1. 17
  1.  

  2. 7

    std::collections::HashMap, which are known to be not the fastest, as they are meant to be general purpose, and thus need to be cryptographically secure

    Not cryptographically secure, but “hash DoS” secure.
    Definition: allow both well-behaved and malicious clients to interact with your hashmap (inserts, lookups, possibly removals). The actions of malicious clients MUST NOT be able to catastrophically impair the performance of well-behaved clients.

    This means taking a worse average case in exchange for a better worst case.

    1. 2

      Thanks for the clarification. I’ve taken “cryptographically secure” from the fxhash documentation, which explicitly states that it isn’t that, but haven’t looked deeper into what that means.

      1. 2

        There’s “it should be intractable to produce an input that hashes to a desired value, or to produce multiple inputs that has to the same value” (cryptographic security to preimage and collision attacks), which are properties of a hash function, and there’s “someone shouldn’t be able to craft a set of inputs that has a drastic effect on the amount of CPU/storage that we use to process them” (e.g. by mounting a collision attack which puts everything into the same bucket), which is a property of a hash-based data structure.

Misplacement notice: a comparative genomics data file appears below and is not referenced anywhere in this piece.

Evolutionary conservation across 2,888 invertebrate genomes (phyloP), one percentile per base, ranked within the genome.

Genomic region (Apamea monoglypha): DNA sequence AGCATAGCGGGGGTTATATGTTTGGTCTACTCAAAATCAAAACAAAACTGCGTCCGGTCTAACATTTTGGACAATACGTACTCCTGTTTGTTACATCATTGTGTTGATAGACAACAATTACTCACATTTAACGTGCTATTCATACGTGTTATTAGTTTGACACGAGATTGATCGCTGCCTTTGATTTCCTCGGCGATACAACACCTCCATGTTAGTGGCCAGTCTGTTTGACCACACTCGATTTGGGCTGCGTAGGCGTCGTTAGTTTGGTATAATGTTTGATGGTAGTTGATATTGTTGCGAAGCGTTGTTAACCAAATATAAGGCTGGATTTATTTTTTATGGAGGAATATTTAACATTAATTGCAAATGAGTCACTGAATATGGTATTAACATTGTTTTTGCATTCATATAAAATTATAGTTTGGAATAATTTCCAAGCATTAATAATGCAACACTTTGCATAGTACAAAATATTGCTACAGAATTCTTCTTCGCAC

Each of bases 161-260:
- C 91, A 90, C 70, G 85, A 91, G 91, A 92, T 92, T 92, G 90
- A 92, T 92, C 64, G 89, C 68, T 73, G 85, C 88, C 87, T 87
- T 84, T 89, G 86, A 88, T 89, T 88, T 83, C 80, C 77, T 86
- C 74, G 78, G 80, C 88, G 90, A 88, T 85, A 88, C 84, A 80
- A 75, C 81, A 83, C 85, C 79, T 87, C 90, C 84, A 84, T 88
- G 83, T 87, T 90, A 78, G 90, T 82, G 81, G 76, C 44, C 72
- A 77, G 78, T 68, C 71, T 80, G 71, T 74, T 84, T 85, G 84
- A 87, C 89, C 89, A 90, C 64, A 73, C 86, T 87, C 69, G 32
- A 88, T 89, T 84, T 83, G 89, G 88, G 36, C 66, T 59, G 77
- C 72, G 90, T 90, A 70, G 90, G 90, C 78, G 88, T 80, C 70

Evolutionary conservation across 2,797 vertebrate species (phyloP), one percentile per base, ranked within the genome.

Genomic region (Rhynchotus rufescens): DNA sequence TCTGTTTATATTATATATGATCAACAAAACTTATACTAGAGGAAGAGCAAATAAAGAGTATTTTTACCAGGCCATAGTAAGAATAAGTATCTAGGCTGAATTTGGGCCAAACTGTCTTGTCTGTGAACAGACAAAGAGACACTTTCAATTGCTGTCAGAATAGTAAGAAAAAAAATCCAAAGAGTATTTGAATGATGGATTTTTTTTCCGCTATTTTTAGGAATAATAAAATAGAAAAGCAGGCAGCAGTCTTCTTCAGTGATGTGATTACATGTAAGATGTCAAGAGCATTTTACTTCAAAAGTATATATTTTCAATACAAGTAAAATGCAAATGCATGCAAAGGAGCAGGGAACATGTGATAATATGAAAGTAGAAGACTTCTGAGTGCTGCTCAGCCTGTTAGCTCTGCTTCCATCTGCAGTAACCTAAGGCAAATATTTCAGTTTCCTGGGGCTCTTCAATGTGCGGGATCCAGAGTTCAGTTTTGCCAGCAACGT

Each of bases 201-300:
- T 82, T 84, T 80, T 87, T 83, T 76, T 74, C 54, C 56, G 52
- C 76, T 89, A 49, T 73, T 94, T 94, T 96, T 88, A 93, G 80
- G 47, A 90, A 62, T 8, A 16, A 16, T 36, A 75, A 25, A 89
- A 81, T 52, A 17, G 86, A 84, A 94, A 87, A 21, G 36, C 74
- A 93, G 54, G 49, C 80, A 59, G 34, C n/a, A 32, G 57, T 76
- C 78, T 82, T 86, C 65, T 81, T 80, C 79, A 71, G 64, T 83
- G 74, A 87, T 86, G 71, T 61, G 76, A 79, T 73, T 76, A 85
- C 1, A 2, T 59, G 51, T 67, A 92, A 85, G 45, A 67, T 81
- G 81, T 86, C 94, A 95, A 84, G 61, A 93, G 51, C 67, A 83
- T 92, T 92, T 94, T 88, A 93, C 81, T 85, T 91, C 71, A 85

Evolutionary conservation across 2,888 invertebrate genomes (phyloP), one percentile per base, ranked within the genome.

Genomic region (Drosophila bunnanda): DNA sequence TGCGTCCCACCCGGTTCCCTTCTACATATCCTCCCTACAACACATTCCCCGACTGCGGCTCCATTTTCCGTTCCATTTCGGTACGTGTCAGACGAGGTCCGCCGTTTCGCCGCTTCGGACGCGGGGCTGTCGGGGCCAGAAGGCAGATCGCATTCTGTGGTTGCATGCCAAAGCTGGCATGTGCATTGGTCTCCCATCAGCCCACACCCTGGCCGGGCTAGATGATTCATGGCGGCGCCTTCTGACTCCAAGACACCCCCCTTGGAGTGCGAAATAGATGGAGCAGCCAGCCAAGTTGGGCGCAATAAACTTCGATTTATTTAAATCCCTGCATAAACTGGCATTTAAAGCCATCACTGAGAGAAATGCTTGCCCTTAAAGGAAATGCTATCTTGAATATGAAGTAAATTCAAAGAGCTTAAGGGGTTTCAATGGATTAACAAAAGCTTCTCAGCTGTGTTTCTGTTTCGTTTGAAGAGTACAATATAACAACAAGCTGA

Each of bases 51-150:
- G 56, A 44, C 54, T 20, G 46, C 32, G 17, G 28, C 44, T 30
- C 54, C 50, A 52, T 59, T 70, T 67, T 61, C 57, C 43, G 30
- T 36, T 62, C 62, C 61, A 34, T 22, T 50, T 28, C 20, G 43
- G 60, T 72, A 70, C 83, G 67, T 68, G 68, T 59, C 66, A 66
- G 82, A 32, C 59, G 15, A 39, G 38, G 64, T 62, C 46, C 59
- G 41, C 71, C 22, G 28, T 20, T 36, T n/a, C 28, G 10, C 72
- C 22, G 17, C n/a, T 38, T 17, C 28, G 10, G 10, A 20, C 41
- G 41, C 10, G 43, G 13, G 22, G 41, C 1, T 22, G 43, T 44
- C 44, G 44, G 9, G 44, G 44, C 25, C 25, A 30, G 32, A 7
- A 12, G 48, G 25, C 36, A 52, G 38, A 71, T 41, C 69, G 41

In theory you can get the desired property of data structures by using a cryptographically-secure hash function, but in practice that isn’t done much. Instead you use a less-secure hash function that’s orders of magnitude faster, together with some other cleverness in the data structure implementation, such as automatically rekeying to a new random seed when an imbalance is detected, or using probing/insertion algorithms which have strong worst-case guarantees even at the cost of a somewhat worse average case.